This book has sold almost 10 million copies worldwide, and rightly so I may say. There are several aspects of life that the book touches upon in great detail: religion, spirituality, interaction of man with the animal kingdom, survival, etc. Today I would only want to focus on one aspect: transformation. Those of you who have either worked with me one on one or have attended a seminar know that I am a total believer in taking the necessary time for things to unfold and grow – I always say that “slow is fast and fast is slow”. Through gradual but persistent work we can change anything and everything: behavior, thought processes, belief systems, weight, fortune, etc.
Change can come through two doors: 1) outside circumstances, such as dramatic changes in ones world: revolution, sickness, accident, weather catastrophes, etc.: through this door one is forced to change and adapt to the new situation rather swiftly or “drown” and 2) from within, where we want to change out of our own free will: we are tired of playing around and want to get married and settle down, being overweight bothers us so much that we change our diet, we are unfulfilled in our job and so we take a leap of faith and switch jobs, industries or even start running our own small gig…
The only difference between the first and the second “door” is that one is apparently pushed upon us and the other is self directed change. Both can be equally powerful as long as the wish for change/survival is big enough…
In Pi’s case change was pushed down his throat and became a matter of life or death. He grew up as a total vegetarian, his parents were vegetarian, everyone he knew were vegetarian, as a matter of fact, the entire region he lived in was primarily vegetarian. He never had eaten meat or fish in his life before, and the sheer thought of having to do so made him feel nauseated. In his life he would have died happily being a vegetarian never knowing the taste of a juicy burger or a finely grilled fish.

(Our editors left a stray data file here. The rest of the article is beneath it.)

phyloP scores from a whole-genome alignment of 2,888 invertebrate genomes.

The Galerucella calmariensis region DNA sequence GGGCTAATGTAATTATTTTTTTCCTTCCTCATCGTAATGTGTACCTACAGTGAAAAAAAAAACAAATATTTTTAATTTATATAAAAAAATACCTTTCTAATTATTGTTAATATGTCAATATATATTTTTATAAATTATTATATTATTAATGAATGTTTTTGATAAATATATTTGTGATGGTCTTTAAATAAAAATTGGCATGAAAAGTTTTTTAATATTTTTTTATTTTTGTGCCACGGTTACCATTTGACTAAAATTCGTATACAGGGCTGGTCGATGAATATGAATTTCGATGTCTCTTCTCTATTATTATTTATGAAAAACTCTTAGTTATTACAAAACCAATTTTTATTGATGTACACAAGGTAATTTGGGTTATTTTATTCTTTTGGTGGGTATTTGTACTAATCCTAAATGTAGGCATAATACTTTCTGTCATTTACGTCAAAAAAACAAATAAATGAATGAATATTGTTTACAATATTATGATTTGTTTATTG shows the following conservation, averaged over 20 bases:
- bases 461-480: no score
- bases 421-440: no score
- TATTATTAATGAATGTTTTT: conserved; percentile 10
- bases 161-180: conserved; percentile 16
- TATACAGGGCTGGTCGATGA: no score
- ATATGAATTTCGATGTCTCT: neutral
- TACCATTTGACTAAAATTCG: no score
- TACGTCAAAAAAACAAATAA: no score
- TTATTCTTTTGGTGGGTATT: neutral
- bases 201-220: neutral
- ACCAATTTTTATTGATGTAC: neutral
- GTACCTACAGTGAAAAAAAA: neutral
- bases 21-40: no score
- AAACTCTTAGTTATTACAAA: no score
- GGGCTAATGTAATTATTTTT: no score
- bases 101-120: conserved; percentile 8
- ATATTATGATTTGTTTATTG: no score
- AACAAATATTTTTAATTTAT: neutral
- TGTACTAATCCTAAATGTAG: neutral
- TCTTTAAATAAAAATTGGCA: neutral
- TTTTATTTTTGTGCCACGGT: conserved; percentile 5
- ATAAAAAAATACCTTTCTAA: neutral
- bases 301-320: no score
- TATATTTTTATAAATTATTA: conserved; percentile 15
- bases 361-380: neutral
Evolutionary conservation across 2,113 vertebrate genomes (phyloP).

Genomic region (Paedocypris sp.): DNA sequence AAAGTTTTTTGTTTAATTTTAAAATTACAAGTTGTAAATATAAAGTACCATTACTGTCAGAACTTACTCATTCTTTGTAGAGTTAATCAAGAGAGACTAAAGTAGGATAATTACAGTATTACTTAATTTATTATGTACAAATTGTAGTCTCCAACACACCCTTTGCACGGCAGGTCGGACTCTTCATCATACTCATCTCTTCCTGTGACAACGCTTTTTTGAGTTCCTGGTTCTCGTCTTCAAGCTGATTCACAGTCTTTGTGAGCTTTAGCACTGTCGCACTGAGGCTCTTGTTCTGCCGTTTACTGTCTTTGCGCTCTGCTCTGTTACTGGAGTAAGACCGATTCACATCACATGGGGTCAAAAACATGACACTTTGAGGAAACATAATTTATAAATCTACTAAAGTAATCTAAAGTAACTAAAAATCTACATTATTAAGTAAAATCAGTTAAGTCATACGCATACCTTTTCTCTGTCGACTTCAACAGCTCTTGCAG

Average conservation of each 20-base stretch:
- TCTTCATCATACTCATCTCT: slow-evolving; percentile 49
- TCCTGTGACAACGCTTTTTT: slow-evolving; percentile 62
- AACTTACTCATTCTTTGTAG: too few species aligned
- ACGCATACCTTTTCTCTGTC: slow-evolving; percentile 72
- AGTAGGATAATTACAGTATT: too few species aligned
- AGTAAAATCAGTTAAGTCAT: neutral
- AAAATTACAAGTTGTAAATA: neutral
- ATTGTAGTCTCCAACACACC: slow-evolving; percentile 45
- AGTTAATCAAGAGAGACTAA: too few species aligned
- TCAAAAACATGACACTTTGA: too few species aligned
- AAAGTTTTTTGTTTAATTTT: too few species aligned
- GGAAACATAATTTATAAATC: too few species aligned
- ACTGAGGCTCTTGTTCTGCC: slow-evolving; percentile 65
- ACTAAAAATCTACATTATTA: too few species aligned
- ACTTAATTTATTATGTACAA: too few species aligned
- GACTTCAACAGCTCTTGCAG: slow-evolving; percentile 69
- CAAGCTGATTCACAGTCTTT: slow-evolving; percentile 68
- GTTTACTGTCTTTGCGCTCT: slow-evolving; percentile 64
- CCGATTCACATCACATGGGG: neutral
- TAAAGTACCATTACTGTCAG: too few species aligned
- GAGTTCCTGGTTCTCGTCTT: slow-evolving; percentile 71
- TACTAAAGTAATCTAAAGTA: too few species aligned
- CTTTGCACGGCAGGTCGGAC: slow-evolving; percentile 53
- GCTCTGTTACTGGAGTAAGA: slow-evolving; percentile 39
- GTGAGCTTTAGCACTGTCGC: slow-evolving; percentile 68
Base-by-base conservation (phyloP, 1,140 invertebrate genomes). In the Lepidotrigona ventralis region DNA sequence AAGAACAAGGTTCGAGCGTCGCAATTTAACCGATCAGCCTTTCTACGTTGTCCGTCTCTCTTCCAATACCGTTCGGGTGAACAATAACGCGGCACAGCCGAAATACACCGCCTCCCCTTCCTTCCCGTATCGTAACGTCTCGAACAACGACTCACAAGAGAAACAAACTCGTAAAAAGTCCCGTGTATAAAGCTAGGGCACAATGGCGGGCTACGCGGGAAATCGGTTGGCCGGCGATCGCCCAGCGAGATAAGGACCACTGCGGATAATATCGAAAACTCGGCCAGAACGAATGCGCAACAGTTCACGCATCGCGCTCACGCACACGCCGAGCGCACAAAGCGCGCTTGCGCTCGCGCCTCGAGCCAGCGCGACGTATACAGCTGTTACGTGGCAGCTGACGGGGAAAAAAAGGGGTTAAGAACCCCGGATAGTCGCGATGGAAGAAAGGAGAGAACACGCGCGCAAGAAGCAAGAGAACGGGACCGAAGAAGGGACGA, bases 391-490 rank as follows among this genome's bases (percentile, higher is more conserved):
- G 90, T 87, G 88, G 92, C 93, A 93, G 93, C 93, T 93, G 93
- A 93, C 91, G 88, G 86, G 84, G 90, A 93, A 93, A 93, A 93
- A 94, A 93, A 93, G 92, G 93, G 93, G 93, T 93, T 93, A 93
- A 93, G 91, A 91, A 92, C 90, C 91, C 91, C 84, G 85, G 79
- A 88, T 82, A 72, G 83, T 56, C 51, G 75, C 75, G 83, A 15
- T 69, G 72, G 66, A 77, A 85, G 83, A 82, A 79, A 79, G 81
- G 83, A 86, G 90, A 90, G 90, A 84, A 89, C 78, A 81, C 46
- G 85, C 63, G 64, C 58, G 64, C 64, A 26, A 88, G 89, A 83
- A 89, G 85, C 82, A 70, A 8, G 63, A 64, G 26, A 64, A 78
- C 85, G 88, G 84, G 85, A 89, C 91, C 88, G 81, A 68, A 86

Well, fate meant it differently with him when he woke up in a lifeboat in the middle of the Pacific ocean. He survived not eating at all for the first couple of days but then he started to eat the bland survival cookies he found on the boat. After a couple of weeks those were all eaten and hunger started to take over his body and mind. He was thus forced to either do the unthinkable and eat fish or simply die.
During his time on the boat the reader gets to observe the gradual but nonetheless drastic change in Pi, who entered the boat a total vegetarian but left it 227 days later as a carnivore of the first order. After catching his first fish he has the biggest of difficulties to kill it. It takes him a while to overcome his own fears and inhibitions before he finally wins the battle against himself and the fish. From total vegetarian to a raw fish eater within five minutes, incredible how life sometimes unfolds itself to us. In the weeks and months to come he then gradually threw overboard all of his inhibitions so that he ate sea turtles and drank their blood and even killed a bird with his bare hands and ate its raw flesh without thinking twice.
The question now arises as to why he was able to turn 180 degree from a total vegetarian to a raw fish and meat eater? The motivation to do so was big enough, that simple. Either he changed or he would have died. A very simple equation.
This brings us now to the second “door” and the voluntary change that lies behind it and this is really what we are interested in.
Figure out what it is that you would want: different job, less work hours, more money, family, more travel, new home in a specific neighborhood, etc. Be as precise as possible, mere wishful thinking and blah blah won’t just do it. How much do you want to earn? Give the exact dollar amount you would like to earn in a year. You want a new home? In which neighborhood? How big/how many bedrooms, bathrooms? How much should it cost max? I guess you get the picture here.
Focus on the end result. Put yourself in the new house and see yourself submitting your tax return with that specific dollar amount.
Believe that you will receive from the bottom of your heart. If your believe is as big as Pi’s and if your motivation is as big as Pi’s you will get there with 99% certainty! Pi wanted to live. This simple but very powerful motivator helped him overcome his aversion against meat and gave him the courage to tame and subdue a wild tiger on a tiny lifeboat.

Do you have the motivator it takes to proactively go for the things that you would want?